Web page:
STM read-set consistency management of either flavor - visible or invisible readers - can constitute a considerable fraction of the transactional overhead. In addition, for most transactions the size of the read-set typically dominates the size of the write-set. (This also holds normal code - loads greatly outnumber stores. Depending on which literature you prefer, the load:store ratio is usually given as 4:1 or 3:1). Nir Shavit and I propose a hybrid scheme where read-set consistency is managed by hardware but the write-set is managed in software through locking, as is done in TL(TL1) or TL2. A traditional HTM as described in the literature handles both the read-set and write-set in hardware whereas we propose decoupling read-set and write-set management. The goal is reduce transactional latency by making a hopefully modest change in the processor, leveraging existing cache coherency constructs. To be profitable, the hardware read-set tracking would need to be more efficient -- have lower latency -- than the explicit version number checks used by STMs such as TL(TL1) or TL2. (The version number checks ensure that the read-set is mutually consistent).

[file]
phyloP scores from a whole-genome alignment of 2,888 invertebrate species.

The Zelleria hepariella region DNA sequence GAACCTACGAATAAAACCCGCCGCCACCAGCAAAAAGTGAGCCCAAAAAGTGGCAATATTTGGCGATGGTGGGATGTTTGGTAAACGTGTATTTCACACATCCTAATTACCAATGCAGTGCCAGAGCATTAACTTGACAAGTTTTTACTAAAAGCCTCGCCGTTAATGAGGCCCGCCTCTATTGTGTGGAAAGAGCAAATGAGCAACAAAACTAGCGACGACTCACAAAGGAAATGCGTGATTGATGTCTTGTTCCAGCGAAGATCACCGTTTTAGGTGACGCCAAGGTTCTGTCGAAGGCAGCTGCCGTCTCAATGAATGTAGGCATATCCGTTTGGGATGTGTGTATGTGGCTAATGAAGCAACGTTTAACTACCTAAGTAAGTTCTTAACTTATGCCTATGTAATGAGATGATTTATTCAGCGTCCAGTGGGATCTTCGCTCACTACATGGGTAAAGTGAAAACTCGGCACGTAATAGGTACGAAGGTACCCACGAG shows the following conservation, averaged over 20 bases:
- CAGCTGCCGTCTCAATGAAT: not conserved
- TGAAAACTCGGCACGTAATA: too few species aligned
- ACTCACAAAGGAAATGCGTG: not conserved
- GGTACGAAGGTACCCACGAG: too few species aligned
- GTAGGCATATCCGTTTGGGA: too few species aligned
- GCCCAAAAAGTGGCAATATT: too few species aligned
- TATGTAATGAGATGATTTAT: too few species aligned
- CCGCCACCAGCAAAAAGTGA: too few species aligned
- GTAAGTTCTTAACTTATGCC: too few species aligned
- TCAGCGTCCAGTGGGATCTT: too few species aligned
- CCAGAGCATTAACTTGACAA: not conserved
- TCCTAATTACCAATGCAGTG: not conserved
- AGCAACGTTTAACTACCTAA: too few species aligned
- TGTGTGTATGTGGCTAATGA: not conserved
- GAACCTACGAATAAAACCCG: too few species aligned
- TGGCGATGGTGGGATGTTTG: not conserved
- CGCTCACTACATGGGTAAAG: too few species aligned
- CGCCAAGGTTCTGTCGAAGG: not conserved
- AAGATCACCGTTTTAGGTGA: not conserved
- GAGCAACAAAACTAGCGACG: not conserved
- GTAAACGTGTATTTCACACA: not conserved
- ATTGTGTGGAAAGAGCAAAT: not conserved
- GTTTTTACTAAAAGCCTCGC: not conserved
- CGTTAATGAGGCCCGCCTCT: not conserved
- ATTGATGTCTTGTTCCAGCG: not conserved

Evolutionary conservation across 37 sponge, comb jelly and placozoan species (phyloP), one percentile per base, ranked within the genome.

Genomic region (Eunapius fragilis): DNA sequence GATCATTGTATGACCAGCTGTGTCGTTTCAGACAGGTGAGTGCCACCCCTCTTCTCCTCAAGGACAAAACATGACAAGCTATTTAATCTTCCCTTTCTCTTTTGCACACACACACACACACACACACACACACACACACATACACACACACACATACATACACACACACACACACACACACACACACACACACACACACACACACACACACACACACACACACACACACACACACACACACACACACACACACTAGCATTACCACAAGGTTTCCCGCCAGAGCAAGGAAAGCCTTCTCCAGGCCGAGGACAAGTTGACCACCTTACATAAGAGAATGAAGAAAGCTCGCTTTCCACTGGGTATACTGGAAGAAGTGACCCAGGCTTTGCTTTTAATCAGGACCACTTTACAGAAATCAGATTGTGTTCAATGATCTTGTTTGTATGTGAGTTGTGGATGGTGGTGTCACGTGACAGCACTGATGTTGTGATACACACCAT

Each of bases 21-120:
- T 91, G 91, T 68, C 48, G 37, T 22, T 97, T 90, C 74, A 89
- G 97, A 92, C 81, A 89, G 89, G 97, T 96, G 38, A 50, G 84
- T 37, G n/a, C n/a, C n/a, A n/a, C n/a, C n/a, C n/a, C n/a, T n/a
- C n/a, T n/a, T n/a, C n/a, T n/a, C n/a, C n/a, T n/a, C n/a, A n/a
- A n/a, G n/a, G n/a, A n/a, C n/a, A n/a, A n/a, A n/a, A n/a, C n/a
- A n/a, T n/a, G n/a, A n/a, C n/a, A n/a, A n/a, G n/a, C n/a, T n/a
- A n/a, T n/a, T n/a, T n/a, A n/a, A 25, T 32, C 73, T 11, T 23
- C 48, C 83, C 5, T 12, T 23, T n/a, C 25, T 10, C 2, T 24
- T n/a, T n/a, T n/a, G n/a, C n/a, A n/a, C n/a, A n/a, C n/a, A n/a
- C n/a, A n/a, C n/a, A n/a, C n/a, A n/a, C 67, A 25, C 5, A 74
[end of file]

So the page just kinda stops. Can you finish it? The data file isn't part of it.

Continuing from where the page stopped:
STMs such as TL1 periodically revalidate the read-set during a transaction. This is necessary as a transaction might have read a set of values that are inconsistent and then, based on that inconsistent data, enter an infinite loop, generate traps, or otherwise misbehave. We refer to such a transaction as a zombie: it's fated to eventually abort but it's still running. We can avoid zombie transactions by revalidating the entire read-set after each transactional load. That's sufficient to avoid zombies, but the cost is quadratic with the size of the read-set. Instead, TL1 admits zombies (transiently) and validates periodically. But the TL1 runtime environment must also provide zombie containment to gracefully tolerate the misbehavior of zombie transactions. Note that TL2 does not admit zombies execution, potentially making it more suitable for C or C++ unmanaged runtime environments. Relatedly, STMs that use visible readers avoid zombies too, but at the cost of considerable read-write coherency traffic. If we have hardware-assisted read-set validation and notification that a thread's read-set has been "spoiled" by a remote write is immediate (say by interrupt delivery) then we can use schemes such as TL1, but still avoid zombies and the complexity of zombie containment.